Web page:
RESTAURANT REVIEW: Maru
12400 Wilshire Blvd. | West Los Angeles, CA 90025 | 310-820-7240 | marusantamonica.com | Prices: $$$
Story and Photos by MICHAEL AUSHENKER | Contributing Writer
Forget that Steve Martin comedy, Maru is the true LA story. After all, only in Los Angeles does a local chef of Korean descent excel at Japanese and French cuisine under one roof.
Indeed, Chef Jeff Park’s kitchen is a dynamo, equally adept at delivering high-end sushi or Parisian cuisine that is aesthetically pleasing to the eye and palate. Make that “and” not “or” as the nigiri and the French entrées here go very well together.
Located on a busy stretch of Wilshire Boulevard in West Los Angeles at the Santa Monica border, Maru was originally located in Valencia before relocating to LA’s Westside, occupying the ground-floor office building space that was previously home to renowned sushi house Sasabune (parent restaurant of local eatery Sushi Don on Monument Street).
After a false start in 2013, Maru went black for a stretch while being refurbished, then resurfaced a half-year ago to rave reviews, topping many “best new restaurant” lists.
The acclaim is not unwarranted.
On the sushi side, Maru offers handsome cut rolls such as Negi Toro Cut Roll ($15), a very hospitable spread of bluefin tuna belly morsels with scallions that tastes fresh and bright and generously accommodates a few sips of sake.
Other cut rolls include the Snow Crab ($13), Salmon Avocado ($9.50) and Spicy Tuna and Yellowtail (each $9.50)—all familiar to Angeleno foodies. But there is also the inventive Spicy Tuna Meatball Cut Roll ($16) and Anago Avocado Cut Roll ($9) made of Conger eel.
To transition between bites, I ordered a carafe of tasty Takatenjin (“soul of the sensei”) ($28), one of the many cold sake available here (this restaurant does not serve hot sake).
An array of single-piece delicacies here delivers: Wild Hirame ($6) is a scrumptious bite of fluke. I also tried two varieties of premium Spanish mackerel nigiri: Shima Aji ($5) comprised of trevally and Seki Saba ($6.50), both imported from Japan. The former appears seared but has a nice broad taste. The latter, a salted, lightly marinated mackerel, tastes tighter, with its fish hailing from Japan’s Kyushu island. The silver-backed Toro Aji ($6.50) is fishier, more tender and absolutely amazing.
In another direction, try Wild Shake Toro ($5), a Canadian salmon belly morsel that is oilier (in the good sense, not as in greasy) and more faintly salmon-tasting than most salmon sushi.
Surume Ika ($3) packs a wasabe-coated punch to the chewy East Coast-imported squid proceedings.
Personally, it wouldn’t be a complete sushi experience for me without eel. The Ike Anago ($6.50), a piece of Japanese Conger, melts in your mouth.
While a few bites of sushi and sashimi may make for great appetizers, not to be overlooked are what Maru calls “The First Steps:” Chef Park’s delicious menu of salads. Sword Lettuce Salad ($13) spotlights a prosciutto de parma-stuffed fertile runny egg atop a bed of Romaine-related lettuce. Admittedly, it is not something that I would have ordered without some coaxing.
As it is a favorite of Chef Park’s, however, I took the risk and the gamble paid off. The combination is a winning alchemy of savory tastes.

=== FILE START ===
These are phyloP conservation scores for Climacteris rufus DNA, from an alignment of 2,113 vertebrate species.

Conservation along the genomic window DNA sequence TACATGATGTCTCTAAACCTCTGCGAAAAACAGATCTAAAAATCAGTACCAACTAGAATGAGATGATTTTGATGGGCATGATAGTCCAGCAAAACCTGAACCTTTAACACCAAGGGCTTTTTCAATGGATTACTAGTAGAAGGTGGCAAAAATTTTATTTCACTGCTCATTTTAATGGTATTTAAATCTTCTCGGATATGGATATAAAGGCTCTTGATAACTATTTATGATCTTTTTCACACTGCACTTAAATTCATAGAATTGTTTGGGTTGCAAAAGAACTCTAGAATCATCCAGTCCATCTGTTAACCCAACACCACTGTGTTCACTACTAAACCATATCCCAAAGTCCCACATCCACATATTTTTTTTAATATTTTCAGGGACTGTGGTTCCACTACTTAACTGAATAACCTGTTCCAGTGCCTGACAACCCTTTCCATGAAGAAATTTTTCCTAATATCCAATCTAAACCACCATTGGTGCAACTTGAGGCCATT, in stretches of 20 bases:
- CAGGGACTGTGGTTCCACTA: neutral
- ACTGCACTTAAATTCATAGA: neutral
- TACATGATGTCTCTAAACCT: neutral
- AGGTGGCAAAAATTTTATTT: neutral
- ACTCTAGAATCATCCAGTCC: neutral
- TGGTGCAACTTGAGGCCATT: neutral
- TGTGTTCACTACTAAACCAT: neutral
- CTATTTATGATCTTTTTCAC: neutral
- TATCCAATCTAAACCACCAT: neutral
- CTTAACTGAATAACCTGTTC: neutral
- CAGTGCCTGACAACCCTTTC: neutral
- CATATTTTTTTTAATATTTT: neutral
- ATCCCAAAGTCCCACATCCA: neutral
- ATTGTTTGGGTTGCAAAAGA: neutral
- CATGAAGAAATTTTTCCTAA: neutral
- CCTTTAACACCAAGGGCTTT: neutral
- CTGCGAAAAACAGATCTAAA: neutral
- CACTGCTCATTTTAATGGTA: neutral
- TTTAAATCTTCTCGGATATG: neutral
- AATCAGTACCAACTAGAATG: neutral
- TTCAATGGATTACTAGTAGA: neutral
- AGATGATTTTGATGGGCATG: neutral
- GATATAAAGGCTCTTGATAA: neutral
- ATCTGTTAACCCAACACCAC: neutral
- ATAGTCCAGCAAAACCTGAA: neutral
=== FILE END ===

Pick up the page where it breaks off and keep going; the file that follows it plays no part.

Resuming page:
Another triumphant amalgam is the oven-roasted Broccoli & Cauliflower ($12), a colorful and compatible combination of textures bathed in a pungent Japanese curry vinaigrette that is not overly spicy. If you’re not in the mood for greens, order Leek & Potato Soup ($10).
Maru considers its entrées “The Journey” and there is indeed much adventure to experience. On the Japanese side, consider Udon ($14), a thick heap of wheat noodles with Japanese mountain vegetables and dashi.
Steak connoisseurs may crave the two sizes of New York Prime ($45; $75), Skirt Steak ($23) or sake-soy braised Short Ribs ($22) with Yukon gold fries, baby carrots and parsley.
Seafood lovers will not be adrift here either, given two varieties of Alaskan Black Cod (each $25) and Scallop Risotto ($22), the fish seared medium over oven-roasted tomato risotto in a verjus-olive broth.
However, consider boldly plunging into the outstanding Pork in Puff Pastry ($21). While the name might sound clumsy, this dish is anything but: a large, flaky, buttery pastry shell stuffed with braised shoulder that has a shredded, pulled-pork texture, covered in gooey melted Gruyere.
This whole affair, topped with roasted local asparagus and doused with jus, handily encapsulates Maru’s French side.
Dessert (a.k.a. “Complete the Circle”) is also an area where Maru expresses its European flair with a good range of Tarts ($6)—from strawberry mixed berry to almond and caramel chocolate to lemon meringue. There is also Ice Cream (prices vary) and Cheesecake ($9).
Trust me, though, the way to go is Chef Park’s Chocolate Bread Pudding ($9), a rich volcano of Valrhona semi-sweet (a French chocolate made near Lyon since 1922) and Tahitian vanilla ice cream that demands to be paired with a cup of espresso ($4; from the “And Finally…” section). It takes 15 minutes to be baked to order, but you’ll be decadently rewarded for the wait.
Stately and expansive, Maru offers a vast space where diners can’t really complain, because whether you choose to sit at the handsome booths, the sushi bar, the alcohol bar or at a table, there is plenty of elbow space.
This is not one of those confining, crowded environments. The ambiance is nice and the service is top-notch.
And while Maru’s menu divisions might come off as a pretentious move, what Chef Park has constructed here is indeed a worthy culinary adventure. So take the journey and complete the circle.